There was something about Alex Sadak; at Oakland International Airport recently, he was sweating - seemingly on edge. Nearby, two screeners took notice and approached him to make small talk.
"To be honest, I actually said good morning to him. He looked at me - I don't know why they zoned in on me," said Sadak.
They are not your normal screeners. Daryl Prince and Donald Richardson are a team; specially-trained behavior detection officers to prevent passengers with criminal intent from getting on a plane.
"It's a science and an art form put together," said Richardson.
"We just observe behavior for involuntary physical and physiological things they might do when anybody has a fear of being discovered," said Prince.
"It ranges from clothing to facial expression," said UCSF psychologist Paul Ekman.
Ekman helped the Transportation Security Administration develop its behavior detection program. The author of "Emotions Revealed" says had these officers been on the job on September 11th - they would have stopped the hijackers.
"They showed a whole variety of signs of impatience, anger," said Ekman.
Dr. Ekman trains the TSA officers to discern common emotions.
"In anger the eyes glare while they're relaxed in disgust," said Ekman.
When these TSA officers spot hidden emotion in combination with several other specific behaviors on the list, they'll approach the passenger, talk with them, and put them through additional screening. Usually, that clears things up. As in Alex's case, he had been drinking the night before and was admittedly hung-over.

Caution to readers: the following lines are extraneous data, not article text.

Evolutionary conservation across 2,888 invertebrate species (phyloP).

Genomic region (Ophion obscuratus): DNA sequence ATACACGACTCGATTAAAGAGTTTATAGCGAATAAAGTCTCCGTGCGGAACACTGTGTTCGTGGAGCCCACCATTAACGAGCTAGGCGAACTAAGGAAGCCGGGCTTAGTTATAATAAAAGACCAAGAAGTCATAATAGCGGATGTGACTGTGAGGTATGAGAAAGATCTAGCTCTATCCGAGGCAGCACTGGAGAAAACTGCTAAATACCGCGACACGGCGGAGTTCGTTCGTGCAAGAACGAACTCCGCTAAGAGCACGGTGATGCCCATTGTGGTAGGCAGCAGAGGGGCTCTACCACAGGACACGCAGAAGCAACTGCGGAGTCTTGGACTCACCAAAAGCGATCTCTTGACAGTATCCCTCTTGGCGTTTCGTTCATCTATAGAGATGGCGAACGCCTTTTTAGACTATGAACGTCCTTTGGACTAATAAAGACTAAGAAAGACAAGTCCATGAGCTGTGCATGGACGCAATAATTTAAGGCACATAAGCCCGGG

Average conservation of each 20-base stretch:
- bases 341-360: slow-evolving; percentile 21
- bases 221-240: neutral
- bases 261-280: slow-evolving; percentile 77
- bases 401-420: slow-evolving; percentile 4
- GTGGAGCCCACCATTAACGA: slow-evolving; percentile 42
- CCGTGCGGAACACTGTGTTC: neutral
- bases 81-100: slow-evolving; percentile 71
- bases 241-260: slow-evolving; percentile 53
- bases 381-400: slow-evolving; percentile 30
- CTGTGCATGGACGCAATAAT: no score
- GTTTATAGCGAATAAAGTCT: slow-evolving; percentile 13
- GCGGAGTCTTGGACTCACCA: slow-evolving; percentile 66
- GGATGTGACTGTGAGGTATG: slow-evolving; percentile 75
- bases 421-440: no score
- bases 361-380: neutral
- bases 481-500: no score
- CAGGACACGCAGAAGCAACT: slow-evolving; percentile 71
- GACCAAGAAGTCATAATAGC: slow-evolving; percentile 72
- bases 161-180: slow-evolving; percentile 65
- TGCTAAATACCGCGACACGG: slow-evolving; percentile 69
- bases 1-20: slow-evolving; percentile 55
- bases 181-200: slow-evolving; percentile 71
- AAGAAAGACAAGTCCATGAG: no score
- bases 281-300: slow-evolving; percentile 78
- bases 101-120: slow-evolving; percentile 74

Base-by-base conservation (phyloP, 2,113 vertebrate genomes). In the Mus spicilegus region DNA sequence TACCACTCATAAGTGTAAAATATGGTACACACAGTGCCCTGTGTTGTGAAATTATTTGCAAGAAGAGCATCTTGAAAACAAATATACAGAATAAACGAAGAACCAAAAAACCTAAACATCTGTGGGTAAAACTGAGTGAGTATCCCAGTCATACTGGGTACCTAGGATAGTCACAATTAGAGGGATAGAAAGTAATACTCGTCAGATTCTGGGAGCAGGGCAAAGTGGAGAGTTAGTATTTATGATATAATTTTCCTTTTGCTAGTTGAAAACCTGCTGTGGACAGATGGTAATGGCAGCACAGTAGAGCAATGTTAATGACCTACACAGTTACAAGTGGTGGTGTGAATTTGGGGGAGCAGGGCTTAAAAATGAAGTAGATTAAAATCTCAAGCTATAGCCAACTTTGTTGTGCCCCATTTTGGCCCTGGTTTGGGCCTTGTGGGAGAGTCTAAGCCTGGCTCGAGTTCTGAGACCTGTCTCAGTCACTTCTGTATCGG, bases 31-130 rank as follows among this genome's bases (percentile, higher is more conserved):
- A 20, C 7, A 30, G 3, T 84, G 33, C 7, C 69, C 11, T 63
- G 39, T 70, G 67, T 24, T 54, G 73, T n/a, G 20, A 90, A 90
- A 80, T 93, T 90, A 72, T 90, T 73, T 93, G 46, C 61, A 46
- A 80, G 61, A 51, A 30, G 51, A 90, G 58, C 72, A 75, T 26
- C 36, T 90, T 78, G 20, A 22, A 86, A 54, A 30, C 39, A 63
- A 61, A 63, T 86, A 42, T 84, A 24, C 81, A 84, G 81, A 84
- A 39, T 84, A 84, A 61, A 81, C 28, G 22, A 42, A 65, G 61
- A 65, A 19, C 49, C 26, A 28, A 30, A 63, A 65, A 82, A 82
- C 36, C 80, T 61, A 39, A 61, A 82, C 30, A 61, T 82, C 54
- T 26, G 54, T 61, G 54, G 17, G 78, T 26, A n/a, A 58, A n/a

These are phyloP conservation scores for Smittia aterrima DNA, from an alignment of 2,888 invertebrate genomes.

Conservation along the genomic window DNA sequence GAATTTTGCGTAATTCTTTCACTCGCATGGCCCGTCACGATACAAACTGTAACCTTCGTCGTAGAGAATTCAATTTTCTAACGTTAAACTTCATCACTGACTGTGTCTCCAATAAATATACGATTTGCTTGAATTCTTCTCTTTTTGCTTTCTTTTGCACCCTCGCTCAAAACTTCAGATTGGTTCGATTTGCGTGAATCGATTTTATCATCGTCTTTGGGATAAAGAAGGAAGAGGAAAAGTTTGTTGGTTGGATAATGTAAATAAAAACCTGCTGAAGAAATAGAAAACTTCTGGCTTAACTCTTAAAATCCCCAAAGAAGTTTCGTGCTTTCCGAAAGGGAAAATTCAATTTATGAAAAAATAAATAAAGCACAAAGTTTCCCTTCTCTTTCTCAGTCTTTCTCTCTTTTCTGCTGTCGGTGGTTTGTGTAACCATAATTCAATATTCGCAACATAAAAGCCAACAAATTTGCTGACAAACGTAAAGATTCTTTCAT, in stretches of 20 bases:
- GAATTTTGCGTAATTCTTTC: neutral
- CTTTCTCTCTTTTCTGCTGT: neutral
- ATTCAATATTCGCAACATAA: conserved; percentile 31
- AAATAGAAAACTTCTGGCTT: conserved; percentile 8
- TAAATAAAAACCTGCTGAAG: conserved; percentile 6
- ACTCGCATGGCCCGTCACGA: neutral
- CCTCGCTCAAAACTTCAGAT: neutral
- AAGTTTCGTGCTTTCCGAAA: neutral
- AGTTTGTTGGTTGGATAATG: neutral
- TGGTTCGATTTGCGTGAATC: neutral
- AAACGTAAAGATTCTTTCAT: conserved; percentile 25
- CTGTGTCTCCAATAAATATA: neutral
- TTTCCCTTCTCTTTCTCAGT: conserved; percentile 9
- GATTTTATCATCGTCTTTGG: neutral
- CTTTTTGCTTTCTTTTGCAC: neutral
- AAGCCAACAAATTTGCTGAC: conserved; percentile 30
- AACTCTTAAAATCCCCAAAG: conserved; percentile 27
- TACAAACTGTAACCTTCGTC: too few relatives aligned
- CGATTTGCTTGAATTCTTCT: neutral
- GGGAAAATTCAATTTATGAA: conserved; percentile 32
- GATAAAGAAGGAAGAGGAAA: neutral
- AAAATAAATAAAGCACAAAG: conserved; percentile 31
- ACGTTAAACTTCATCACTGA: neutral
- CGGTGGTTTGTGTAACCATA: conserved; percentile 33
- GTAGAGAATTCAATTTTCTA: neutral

The TSA says most people arrested under this program had immigration issues, forged ID's, or outstanding warrants - in other words, a reason to be nervous.
In Orlando last month, behavior detection officers uncovered a man whom they say was attempting to bring bomb-making components onboard a flight. And since the program started at Oakland two months ago, three people have been arrested for drugs. But despite these arrests, some civil liberties advocates say this program is deeply flawed. First, because lots of people are agitated at airports, so lots of false alarms. And second:
"It could lead to a very bad path where we're actually profiling people of certain races and ethnicities," said Tim Sparapani, ACLU.
The two men investigated while we were there were both minorities - one of them a pastor from Stockton.
"Not a problem, better to be safe than sorry," said the pastor from Stockton.
The TSA won't release exact numbers, but officials tell us the 40,000 passengers they've targeted under the program have been across the board in gender, race and age.
"Somewhere out there the needle in the haystack is a bad guy. If our behavior detection officer's give us better odds of finding that needle, we're going to use every tool we can while protecting the rights and privacy of passengers," Nico Melendez, TSA spokesman.
Right now, there are more than a-thousand of these trained officers on the job at 100 of the nation's biggest airports.